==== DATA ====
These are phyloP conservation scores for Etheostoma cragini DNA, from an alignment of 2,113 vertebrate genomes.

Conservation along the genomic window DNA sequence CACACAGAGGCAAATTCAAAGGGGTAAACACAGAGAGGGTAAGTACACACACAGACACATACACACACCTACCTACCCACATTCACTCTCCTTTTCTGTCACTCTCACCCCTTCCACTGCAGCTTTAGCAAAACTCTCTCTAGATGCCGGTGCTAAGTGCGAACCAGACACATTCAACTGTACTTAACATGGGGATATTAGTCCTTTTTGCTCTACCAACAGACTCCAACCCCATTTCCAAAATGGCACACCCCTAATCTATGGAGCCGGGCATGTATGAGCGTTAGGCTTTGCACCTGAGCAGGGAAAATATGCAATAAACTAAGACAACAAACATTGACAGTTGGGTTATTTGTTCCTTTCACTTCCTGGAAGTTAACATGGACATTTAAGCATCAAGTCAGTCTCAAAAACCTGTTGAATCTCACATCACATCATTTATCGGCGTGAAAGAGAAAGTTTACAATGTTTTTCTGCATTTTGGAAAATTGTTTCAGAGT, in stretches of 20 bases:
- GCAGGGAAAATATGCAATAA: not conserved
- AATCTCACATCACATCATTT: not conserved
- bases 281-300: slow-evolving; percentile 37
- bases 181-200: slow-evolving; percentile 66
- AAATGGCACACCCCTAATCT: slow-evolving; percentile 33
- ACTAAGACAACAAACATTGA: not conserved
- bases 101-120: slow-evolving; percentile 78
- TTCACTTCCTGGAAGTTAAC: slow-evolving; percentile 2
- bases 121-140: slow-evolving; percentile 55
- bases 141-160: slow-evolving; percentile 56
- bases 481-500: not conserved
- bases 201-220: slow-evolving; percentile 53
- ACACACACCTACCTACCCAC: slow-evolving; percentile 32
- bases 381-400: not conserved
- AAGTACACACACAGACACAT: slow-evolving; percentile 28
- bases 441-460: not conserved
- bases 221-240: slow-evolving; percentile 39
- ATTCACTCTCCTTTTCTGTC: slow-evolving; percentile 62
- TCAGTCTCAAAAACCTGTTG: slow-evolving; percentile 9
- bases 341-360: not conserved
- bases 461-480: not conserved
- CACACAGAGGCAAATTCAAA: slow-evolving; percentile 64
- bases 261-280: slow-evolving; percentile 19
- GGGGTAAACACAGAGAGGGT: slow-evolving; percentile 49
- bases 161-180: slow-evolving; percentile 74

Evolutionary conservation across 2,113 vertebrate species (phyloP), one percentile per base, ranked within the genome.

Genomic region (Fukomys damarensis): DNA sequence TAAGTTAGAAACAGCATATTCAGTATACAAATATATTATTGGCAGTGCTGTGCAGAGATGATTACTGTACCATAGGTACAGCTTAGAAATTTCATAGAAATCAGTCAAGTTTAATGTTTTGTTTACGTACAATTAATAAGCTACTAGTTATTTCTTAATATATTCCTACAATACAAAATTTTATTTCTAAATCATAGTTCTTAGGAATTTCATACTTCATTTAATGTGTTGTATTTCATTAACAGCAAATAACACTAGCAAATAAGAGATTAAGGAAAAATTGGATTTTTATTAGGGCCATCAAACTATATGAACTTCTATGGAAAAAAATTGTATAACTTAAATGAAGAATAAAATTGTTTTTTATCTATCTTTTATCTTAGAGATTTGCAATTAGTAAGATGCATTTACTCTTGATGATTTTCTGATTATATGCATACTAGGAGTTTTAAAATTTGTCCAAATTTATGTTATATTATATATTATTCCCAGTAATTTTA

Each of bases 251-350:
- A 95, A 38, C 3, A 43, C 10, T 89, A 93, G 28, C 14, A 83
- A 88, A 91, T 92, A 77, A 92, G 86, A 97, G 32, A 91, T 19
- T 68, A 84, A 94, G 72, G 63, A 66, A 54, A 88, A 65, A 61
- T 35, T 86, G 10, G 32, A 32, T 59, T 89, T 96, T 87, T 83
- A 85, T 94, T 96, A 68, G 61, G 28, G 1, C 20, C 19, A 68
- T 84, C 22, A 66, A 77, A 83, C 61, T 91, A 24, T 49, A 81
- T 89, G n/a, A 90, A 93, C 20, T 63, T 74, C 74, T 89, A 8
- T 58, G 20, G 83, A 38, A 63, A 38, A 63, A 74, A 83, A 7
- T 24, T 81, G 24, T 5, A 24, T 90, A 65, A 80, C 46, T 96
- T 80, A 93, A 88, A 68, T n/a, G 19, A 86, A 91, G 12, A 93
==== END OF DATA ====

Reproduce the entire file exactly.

These are phyloP conservation scores for Etheostoma cragini DNA, from an alignment of 2,113 vertebrate genomes.

Conservation along the genomic window DNA sequence CACACAGAGGCAAATTCAAAGGGGTAAACACAGAGAGGGTAAGTACACACACAGACACATACACACACCTACCTACCCACATTCACTCTCCTTTTCTGTCACTCTCACCCCTTCCACTGCAGCTTTAGCAAAACTCTCTCTAGATGCCGGTGCTAAGTGCGAACCAGACACATTCAACTGTACTTAACATGGGGATATTAGTCCTTTTTGCTCTACCAACAGACTCCAACCCCATTTCCAAAATGGCACACCCCTAATCTATGGAGCCGGGCATGTATGAGCGTTAGGCTTTGCACCTGAGCAGGGAAAATATGCAATAAACTAAGACAACAAACATTGACAGTTGGGTTATTTGTTCCTTTCACTTCCTGGAAGTTAACATGGACATTTAAGCATCAAGTCAGTCTCAAAAACCTGTTGAATCTCACATCACATCATTTATCGGCGTGAAAGAGAAAGTTTACAATGTTTTTCTGCATTTTGGAAAATTGTTTCAGAGT, in stretches of 20 bases:
- GCAGGGAAAATATGCAATAA: not conserved
- AATCTCACATCACATCATTT: not conserved
- bases 281-300: slow-evolving; percentile 37
- bases 181-200: slow-evolving; percentile 66
- AAATGGCACACCCCTAATCT: slow-evolving; percentile 33
- ACTAAGACAACAAACATTGA: not conserved
- bases 101-120: slow-evolving; percentile 78
- TTCACTTCCTGGAAGTTAAC: slow-evolving; percentile 2
- bases 121-140: slow-evolving; percentile 55
- bases 141-160: slow-evolving; percentile 56
- bases 481-500: not conserved
- bases 201-220: slow-evolving; percentile 53
- ACACACACCTACCTACCCAC: slow-evolving; percentile 32
- bases 381-400: not conserved
- AAGTACACACACAGACACAT: slow-evolving; percentile 28
- bases 441-460: not conserved
- bases 221-240: slow-evolving; percentile 39
- ATTCACTCTCCTTTTCTGTC: slow-evolving; percentile 62
- TCAGTCTCAAAAACCTGTTG: slow-evolving; percentile 9
- bases 341-360: not conserved
- bases 461-480: not conserved
- CACACAGAGGCAAATTCAAA: slow-evolving; percentile 64
- bases 261-280: slow-evolving; percentile 19
- GGGGTAAACACAGAGAGGGT: slow-evolving; percentile 49
- bases 161-180: slow-evolving; percentile 74

Evolutionary conservation across 2,113 vertebrate species (phyloP), one percentile per base, ranked within the genome.

Genomic region (Fukomys damarensis): DNA sequence TAAGTTAGAAACAGCATATTCAGTATACAAATATATTATTGGCAGTGCTGTGCAGAGATGATTACTGTACCATAGGTACAGCTTAGAAATTTCATAGAAATCAGTCAAGTTTAATGTTTTGTTTACGTACAATTAATAAGCTACTAGTTATTTCTTAATATATTCCTACAATACAAAATTTTATTTCTAAATCATAGTTCTTAGGAATTTCATACTTCATTTAATGTGTTGTATTTCATTAACAGCAAATAACACTAGCAAATAAGAGATTAAGGAAAAATTGGATTTTTATTAGGGCCATCAAACTATATGAACTTCTATGGAAAAAAATTGTATAACTTAAATGAAGAATAAAATTGTTTTTTATCTATCTTTTATCTTAGAGATTTGCAATTAGTAAGATGCATTTACTCTTGATGATTTTCTGATTATATGCATACTAGGAGTTTTAAAATTTGTCCAAATTTATGTTATATTATATATTATTCCCAGTAATTTTA

Each of bases 251-350:
- A 95, A 38, C 3, A 43, C 10, T 89, A 93, G 28, C 14, A 83
- A 88, A 91, T 92, A 77, A 92, G 86, A 97, G 32, A 91, T 19
- T 68, A 84, A 94, G 72, G 63, A 66, A 54, A 88, A 65, A 61
- T 35, T 86, G 10, G 32, A 32, T 59, T 89, T 96, T 87, T 83
- A 85, T 94, T 96, A 68, G 61, G 28, G 1, C 20, C 19, A 68
- T 84, C 22, A 66, A 77, A 83, C 61, T 91, A 24, T 49, A 81
- T 89, G n/a, A 90, A 93, C 20, T 63, T 74, C 74, T 89, A 8
- T 58, G 20, G 83, A 38, A 63, A 38, A 63, A 74, A 83, A 7
- T 24, T 81, G 24, T 5, A 24, T 90, A 65, A 80, C 46, T 96
- T 80, A 93, A 88, A 68, T n/a, G 19, A 86, A 91, G 12, A 93